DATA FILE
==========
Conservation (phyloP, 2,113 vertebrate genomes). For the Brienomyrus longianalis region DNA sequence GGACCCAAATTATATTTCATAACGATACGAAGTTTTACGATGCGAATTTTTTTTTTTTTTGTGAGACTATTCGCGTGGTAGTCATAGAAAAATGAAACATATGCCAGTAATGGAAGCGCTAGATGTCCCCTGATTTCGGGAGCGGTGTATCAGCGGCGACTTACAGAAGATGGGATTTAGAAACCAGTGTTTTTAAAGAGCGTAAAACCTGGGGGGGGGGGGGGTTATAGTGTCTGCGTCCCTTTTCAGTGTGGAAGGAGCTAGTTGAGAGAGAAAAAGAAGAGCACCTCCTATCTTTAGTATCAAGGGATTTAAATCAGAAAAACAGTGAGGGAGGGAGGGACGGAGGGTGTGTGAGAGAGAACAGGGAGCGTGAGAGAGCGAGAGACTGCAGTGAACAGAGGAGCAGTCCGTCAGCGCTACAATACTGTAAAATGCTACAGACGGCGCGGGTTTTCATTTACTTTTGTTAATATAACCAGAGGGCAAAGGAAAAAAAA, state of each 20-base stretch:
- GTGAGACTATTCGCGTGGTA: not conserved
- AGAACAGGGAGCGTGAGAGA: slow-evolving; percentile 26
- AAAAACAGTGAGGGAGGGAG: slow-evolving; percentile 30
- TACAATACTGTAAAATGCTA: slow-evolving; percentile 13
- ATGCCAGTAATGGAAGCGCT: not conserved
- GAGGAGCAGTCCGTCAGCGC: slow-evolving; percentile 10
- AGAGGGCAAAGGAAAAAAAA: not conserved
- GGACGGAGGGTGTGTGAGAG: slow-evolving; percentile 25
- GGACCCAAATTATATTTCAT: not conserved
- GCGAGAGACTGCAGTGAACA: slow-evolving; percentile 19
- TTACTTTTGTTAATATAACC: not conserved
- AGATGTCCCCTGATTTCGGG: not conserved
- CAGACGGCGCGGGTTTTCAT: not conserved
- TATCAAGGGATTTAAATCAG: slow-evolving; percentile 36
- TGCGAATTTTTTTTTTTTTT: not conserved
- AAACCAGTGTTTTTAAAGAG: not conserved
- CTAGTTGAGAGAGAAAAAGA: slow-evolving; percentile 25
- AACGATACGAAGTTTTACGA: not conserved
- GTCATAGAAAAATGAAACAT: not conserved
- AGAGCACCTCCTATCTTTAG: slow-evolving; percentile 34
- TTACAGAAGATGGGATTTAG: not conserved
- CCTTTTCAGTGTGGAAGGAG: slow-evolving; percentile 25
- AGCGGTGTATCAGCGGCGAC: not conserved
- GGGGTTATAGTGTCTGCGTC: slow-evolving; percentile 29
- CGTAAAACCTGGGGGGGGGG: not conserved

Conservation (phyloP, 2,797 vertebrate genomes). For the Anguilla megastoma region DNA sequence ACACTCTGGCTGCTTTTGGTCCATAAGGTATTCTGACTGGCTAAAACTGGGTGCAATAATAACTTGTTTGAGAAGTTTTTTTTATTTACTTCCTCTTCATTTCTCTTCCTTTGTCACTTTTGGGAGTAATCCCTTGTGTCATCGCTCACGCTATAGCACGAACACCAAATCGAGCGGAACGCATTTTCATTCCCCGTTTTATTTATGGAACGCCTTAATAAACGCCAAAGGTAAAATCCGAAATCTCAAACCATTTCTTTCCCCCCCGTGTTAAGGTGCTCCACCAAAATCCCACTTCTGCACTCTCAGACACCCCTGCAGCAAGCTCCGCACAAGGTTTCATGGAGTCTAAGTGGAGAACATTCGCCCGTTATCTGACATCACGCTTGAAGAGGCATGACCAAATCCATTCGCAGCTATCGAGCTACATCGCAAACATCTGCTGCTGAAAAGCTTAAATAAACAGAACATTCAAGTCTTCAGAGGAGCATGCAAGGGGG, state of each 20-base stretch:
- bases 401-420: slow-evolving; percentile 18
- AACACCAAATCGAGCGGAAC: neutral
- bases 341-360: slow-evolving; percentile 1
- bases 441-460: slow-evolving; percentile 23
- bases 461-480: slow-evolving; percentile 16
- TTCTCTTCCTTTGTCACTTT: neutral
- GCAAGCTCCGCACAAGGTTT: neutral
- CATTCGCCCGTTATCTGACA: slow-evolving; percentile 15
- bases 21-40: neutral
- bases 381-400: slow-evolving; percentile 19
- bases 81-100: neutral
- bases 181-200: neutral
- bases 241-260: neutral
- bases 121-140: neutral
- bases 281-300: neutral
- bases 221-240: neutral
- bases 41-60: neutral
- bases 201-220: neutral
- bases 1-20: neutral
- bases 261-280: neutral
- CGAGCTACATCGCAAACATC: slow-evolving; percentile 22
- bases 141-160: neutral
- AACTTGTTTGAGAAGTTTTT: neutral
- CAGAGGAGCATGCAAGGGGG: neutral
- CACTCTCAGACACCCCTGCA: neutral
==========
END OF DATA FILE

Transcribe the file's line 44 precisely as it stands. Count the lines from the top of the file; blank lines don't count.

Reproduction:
- bases 41-60: neutral